Annapolis may be the sailing capital of America, but if you looked around the United States Sailboat Show last fall, you would have no choice but to conclude most sailboats are now built in Europe. The Dufour 470 is a good example of a modern French performance cruiser. DESIGN & ...read more

01-LEAD-IMG_6563

Close Encounters: Captain Sarah Schelbert

I met Captain Sarah Schelbert back in 2019 while on the boat trip from hell aboard a seaworthy but poorly run Triton 28 in the western Caribbean. I was trying to help the owner sail his boat back to Florida from the Rio Dulce, in Guatemala. Outbound from the river basin, we had ...read more

02-Voice-of-the-Oceans---sailboat-Kat-11

Raising Their Voices

Many of us who are cruising sailors have been sailing mid-ocean or walking along a perfect beach in the middle of seemingly nowhere, only to be appalled at the amount of plastic trash we find. Few of us, however, have taken that disheartening reality and turned it into a ...read more

IC37racingonSunday-Photo-by-Paul-Todd

IC37 North American Championship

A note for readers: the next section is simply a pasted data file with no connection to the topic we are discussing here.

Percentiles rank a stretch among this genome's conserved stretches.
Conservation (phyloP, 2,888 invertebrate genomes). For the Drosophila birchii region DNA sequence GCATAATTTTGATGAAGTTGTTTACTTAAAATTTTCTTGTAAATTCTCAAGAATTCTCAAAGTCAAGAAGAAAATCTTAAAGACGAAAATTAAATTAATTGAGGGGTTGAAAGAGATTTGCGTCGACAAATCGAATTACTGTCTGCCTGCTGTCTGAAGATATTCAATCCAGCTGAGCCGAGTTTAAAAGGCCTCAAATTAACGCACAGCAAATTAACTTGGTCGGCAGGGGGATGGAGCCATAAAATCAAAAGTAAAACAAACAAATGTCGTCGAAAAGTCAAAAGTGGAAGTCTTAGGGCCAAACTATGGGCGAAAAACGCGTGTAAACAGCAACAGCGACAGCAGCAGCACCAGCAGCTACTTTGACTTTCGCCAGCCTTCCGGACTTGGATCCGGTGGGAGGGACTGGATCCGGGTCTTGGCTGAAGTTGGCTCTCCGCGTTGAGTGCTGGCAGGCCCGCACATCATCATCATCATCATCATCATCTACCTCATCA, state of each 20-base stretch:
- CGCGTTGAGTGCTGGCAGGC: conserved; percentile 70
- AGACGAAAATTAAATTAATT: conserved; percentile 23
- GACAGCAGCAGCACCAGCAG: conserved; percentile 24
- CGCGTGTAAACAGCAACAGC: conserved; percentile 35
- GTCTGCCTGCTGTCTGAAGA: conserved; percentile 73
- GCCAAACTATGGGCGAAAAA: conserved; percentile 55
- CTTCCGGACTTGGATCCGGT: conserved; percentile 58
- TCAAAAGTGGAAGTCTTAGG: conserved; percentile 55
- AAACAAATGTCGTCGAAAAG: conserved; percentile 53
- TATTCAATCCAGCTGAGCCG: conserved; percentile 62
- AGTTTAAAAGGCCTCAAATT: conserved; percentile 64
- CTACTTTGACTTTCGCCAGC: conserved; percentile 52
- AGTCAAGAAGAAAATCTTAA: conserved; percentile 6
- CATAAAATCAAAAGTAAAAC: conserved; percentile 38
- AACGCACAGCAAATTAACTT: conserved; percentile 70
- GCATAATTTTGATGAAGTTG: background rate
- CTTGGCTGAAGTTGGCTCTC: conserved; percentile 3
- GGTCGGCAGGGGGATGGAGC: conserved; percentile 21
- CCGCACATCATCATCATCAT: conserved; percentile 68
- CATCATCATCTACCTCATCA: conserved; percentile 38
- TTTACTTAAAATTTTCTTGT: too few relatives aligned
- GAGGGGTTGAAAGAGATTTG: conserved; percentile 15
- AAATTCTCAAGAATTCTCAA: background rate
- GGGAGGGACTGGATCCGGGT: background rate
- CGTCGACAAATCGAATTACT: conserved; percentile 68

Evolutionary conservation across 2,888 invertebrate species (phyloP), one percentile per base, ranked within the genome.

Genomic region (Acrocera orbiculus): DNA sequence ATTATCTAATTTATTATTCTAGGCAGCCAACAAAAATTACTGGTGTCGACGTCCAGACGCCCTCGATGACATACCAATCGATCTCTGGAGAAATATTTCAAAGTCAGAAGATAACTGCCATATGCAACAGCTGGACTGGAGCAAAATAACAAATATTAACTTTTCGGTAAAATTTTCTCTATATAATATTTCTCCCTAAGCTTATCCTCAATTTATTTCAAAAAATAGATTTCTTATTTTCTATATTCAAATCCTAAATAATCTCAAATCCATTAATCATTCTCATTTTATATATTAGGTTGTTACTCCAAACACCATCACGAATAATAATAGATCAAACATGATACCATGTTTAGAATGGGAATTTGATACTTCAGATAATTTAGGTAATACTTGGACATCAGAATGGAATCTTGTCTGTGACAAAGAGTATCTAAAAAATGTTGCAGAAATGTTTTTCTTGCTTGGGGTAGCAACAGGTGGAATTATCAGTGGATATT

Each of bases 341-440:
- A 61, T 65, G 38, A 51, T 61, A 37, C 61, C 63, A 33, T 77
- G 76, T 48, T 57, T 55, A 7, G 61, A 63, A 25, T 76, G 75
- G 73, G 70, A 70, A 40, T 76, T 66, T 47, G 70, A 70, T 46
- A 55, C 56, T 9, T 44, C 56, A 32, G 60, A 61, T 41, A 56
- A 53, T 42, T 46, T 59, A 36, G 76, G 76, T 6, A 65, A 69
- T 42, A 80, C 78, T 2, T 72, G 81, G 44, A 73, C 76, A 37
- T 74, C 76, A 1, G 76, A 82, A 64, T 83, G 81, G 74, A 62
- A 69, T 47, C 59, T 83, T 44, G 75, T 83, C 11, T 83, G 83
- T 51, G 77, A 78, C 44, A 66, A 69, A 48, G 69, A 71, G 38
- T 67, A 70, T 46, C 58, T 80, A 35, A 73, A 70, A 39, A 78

This past weekend saw 20 IC37s off Newport, Rhode Island engage in fast and furious one-design racing with the win going to Peter McClennen’s Gamecock. “It’s huge,” said McClennen of the win. “I think of the one-designs of this club going back to the New York 30 [built in ...read more

01-LEAD-IMG_2056

South Pacific Storm Prep

Having set ourselves the task of transforming our recently purchased Open 66 ex-Vendée Globe racer, NV, into a performance family cruiser, my partner, Timo, and I found ourselves (extremely) high and dry as cyclone season approached. The favorite cyclone strategy in Fiji is to ...read more

00-Alexe-1---GUaGKDY4-single-boat-sailing-away-from-skyline,-Hill-Holiday

Cruising: Find Your Own Adventure

Whether they’re at the end of their collegiate career or after aging out of a summer sailing program, a lot of young sailors have a hard time finding a way to continue sailing as adults. Some of the barriers to sailing, including location, finances and time, can be hard to ...read more